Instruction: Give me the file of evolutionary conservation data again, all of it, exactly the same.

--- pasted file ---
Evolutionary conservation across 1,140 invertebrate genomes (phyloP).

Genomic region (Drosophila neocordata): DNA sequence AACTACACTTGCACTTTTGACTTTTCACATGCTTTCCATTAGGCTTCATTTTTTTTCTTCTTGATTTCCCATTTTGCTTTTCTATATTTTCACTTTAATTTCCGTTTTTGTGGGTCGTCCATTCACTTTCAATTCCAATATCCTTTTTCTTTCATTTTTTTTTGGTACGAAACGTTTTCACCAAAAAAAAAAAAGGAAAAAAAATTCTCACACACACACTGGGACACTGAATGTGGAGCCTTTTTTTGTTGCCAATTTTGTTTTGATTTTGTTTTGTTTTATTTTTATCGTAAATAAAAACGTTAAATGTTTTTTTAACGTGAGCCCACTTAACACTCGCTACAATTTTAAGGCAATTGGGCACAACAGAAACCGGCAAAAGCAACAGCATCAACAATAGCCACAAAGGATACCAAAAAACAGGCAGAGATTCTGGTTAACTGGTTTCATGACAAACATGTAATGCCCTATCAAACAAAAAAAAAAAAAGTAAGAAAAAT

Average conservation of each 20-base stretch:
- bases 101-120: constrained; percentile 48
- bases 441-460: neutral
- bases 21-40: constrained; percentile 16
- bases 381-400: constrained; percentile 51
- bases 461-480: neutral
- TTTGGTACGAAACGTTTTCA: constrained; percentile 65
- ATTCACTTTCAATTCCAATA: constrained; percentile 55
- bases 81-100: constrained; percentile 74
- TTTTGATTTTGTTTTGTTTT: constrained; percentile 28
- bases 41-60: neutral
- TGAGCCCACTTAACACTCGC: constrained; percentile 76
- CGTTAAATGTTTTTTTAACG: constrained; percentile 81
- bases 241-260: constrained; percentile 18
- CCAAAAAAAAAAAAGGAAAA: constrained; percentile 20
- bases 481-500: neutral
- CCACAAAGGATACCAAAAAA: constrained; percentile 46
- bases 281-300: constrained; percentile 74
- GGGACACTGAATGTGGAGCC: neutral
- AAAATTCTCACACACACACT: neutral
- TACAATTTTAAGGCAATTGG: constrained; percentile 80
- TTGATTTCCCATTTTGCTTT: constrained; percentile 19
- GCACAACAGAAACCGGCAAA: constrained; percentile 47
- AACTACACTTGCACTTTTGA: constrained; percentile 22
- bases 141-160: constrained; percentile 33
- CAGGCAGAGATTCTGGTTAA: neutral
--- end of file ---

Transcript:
Evolutionary conservation across 1,140 invertebrate genomes (phyloP).

Genomic region (Drosophila neocordata): DNA sequence AACTACACTTGCACTTTTGACTTTTCACATGCTTTCCATTAGGCTTCATTTTTTTTCTTCTTGATTTCCCATTTTGCTTTTCTATATTTTCACTTTAATTTCCGTTTTTGTGGGTCGTCCATTCACTTTCAATTCCAATATCCTTTTTCTTTCATTTTTTTTTGGTACGAAACGTTTTCACCAAAAAAAAAAAAGGAAAAAAAATTCTCACACACACACTGGGACACTGAATGTGGAGCCTTTTTTTGTTGCCAATTTTGTTTTGATTTTGTTTTGTTTTATTTTTATCGTAAATAAAAACGTTAAATGTTTTTTTAACGTGAGCCCACTTAACACTCGCTACAATTTTAAGGCAATTGGGCACAACAGAAACCGGCAAAAGCAACAGCATCAACAATAGCCACAAAGGATACCAAAAAACAGGCAGAGATTCTGGTTAACTGGTTTCATGACAAACATGTAATGCCCTATCAAACAAAAAAAAAAAAAGTAAGAAAAAT

Average conservation of each 20-base stretch:
- bases 101-120: constrained; percentile 48
- bases 441-460: neutral
- bases 21-40: constrained; percentile 16
- bases 381-400: constrained; percentile 51
- bases 461-480: neutral
- TTTGGTACGAAACGTTTTCA: constrained; percentile 65
- ATTCACTTTCAATTCCAATA: constrained; percentile 55
- bases 81-100: constrained; percentile 74
- TTTTGATTTTGTTTTGTTTT: constrained; percentile 28
- bases 41-60: neutral
- TGAGCCCACTTAACACTCGC: constrained; percentile 76
- CGTTAAATGTTTTTTTAACG: constrained; percentile 81
- bases 241-260: constrained; percentile 18
- CCAAAAAAAAAAAAGGAAAA: constrained; percentile 20
- bases 481-500: neutral
- CCACAAAGGATACCAAAAAA: constrained; percentile 46
- bases 281-300: constrained; percentile 74
- GGGACACTGAATGTGGAGCC: neutral
- AAAATTCTCACACACACACT: neutral
- TACAATTTTAAGGCAATTGG: constrained; percentile 80
- TTGATTTCCCATTTTGCTTT: constrained; percentile 19
- GCACAACAGAAACCGGCAAA: constrained; percentile 47
- AACTACACTTGCACTTTTGA: constrained; percentile 22
- bases 141-160: constrained; percentile 33
- CAGGCAGAGATTCTGGTTAA: neutral